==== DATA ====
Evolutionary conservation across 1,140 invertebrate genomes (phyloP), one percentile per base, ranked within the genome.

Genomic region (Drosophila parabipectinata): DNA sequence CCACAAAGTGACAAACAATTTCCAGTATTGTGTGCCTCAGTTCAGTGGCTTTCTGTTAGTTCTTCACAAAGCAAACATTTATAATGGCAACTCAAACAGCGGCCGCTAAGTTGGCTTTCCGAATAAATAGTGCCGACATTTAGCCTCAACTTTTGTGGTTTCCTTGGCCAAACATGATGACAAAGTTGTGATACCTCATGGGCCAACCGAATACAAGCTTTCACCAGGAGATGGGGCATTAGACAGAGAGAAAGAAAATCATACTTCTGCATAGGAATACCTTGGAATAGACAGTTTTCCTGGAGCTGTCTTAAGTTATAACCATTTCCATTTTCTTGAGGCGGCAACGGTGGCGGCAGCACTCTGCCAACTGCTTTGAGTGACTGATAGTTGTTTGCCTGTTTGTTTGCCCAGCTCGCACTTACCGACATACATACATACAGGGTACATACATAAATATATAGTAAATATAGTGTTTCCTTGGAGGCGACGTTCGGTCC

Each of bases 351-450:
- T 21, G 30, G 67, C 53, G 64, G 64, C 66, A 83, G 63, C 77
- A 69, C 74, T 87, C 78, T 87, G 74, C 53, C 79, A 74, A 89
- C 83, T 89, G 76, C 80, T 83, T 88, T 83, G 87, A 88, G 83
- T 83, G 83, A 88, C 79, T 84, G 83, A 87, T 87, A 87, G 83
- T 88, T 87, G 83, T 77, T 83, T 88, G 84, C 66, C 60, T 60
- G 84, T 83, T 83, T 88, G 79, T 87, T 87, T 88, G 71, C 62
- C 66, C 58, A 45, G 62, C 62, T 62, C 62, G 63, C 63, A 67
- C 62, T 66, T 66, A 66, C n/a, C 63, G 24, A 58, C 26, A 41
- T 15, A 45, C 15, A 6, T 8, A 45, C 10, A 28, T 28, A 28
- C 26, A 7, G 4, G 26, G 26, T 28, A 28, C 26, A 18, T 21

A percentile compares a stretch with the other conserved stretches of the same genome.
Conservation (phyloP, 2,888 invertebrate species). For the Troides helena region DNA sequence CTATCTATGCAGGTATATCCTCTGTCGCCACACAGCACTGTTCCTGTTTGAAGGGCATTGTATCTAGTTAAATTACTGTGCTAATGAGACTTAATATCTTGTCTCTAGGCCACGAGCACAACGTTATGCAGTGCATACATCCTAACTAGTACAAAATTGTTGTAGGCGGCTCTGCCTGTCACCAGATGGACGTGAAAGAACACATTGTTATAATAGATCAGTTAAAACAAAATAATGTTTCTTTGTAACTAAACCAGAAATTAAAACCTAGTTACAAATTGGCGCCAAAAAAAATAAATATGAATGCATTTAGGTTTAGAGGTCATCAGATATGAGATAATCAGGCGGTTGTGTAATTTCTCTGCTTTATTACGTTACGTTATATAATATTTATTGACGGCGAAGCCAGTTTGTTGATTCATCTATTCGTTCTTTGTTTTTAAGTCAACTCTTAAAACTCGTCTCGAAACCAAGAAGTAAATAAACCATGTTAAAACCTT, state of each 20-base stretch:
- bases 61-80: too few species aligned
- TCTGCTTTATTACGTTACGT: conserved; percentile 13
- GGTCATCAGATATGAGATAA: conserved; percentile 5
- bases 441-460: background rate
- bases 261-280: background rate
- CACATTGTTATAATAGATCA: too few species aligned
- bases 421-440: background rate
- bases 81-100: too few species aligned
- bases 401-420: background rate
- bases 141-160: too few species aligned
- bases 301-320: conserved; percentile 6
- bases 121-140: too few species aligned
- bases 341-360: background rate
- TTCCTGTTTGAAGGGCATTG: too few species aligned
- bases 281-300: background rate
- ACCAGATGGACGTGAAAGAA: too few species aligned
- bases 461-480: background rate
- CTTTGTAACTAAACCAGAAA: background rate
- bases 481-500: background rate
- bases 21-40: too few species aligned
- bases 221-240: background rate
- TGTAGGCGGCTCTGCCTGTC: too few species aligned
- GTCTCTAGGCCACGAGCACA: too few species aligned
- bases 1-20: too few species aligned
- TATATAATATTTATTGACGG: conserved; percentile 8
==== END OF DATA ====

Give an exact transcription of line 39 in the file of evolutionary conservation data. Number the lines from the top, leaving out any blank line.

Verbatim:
- bases 1-20: too few species aligned